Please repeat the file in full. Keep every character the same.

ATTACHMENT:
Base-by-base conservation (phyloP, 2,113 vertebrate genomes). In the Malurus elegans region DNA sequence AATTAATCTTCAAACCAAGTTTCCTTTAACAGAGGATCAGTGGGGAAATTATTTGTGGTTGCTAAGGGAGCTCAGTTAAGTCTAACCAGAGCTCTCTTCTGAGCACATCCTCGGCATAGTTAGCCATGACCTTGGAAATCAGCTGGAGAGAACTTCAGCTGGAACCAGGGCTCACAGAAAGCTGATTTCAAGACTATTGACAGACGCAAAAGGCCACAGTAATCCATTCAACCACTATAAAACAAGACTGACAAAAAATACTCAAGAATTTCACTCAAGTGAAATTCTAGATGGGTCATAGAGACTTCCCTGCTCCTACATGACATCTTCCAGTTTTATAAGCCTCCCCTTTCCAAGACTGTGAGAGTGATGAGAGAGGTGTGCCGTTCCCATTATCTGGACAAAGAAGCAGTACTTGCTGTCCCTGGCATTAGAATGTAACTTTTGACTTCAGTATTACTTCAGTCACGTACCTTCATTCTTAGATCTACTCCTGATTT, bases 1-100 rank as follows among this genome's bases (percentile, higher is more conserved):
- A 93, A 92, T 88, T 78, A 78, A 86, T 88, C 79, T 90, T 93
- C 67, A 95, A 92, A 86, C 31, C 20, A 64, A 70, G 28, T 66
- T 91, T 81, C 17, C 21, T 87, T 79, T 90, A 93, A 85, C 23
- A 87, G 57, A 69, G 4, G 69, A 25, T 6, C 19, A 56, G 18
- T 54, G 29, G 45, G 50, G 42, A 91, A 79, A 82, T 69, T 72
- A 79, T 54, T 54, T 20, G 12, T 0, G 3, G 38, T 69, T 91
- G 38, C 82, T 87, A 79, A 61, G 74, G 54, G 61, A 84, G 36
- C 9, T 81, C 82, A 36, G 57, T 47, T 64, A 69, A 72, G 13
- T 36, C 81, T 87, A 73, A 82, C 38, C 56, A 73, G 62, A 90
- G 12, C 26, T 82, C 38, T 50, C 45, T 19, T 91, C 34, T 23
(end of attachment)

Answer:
Base-by-base conservation (phyloP, 2,113 vertebrate genomes). In the Malurus elegans region DNA sequence AATTAATCTTCAAACCAAGTTTCCTTTAACAGAGGATCAGTGGGGAAATTATTTGTGGTTGCTAAGGGAGCTCAGTTAAGTCTAACCAGAGCTCTCTTCTGAGCACATCCTCGGCATAGTTAGCCATGACCTTGGAAATCAGCTGGAGAGAACTTCAGCTGGAACCAGGGCTCACAGAAAGCTGATTTCAAGACTATTGACAGACGCAAAAGGCCACAGTAATCCATTCAACCACTATAAAACAAGACTGACAAAAAATACTCAAGAATTTCACTCAAGTGAAATTCTAGATGGGTCATAGAGACTTCCCTGCTCCTACATGACATCTTCCAGTTTTATAAGCCTCCCCTTTCCAAGACTGTGAGAGTGATGAGAGAGGTGTGCCGTTCCCATTATCTGGACAAAGAAGCAGTACTTGCTGTCCCTGGCATTAGAATGTAACTTTTGACTTCAGTATTACTTCAGTCACGTACCTTCATTCTTAGATCTACTCCTGATTT, bases 1-100 rank as follows among this genome's bases (percentile, higher is more conserved):
- A 93, A 92, T 88, T 78, A 78, A 86, T 88, C 79, T 90, T 93
- C 67, A 95, A 92, A 86, C 31, C 20, A 64, A 70, G 28, T 66
- T 91, T 81, C 17, C 21, T 87, T 79, T 90, A 93, A 85, C 23
- A 87, G 57, A 69, G 4, G 69, A 25, T 6, C 19, A 56, G 18
- T 54, G 29, G 45, G 50, G 42, A 91, A 79, A 82, T 69, T 72
- A 79, T 54, T 54, T 20, G 12, T 0, G 3, G 38, T 69, T 91
- G 38, C 82, T 87, A 79, A 61, G 74, G 54, G 61, A 84, G 36
- C 9, T 81, C 82, A 36, G 57, T 47, T 64, A 69, A 72, G 13
- T 36, C 81, T 87, A 73, A 82, C 38, C 56, A 73, G 62, A 90
- G 12, C 26, T 82, C 38, T 50, C 45, T 19, T 91, C 34, T 23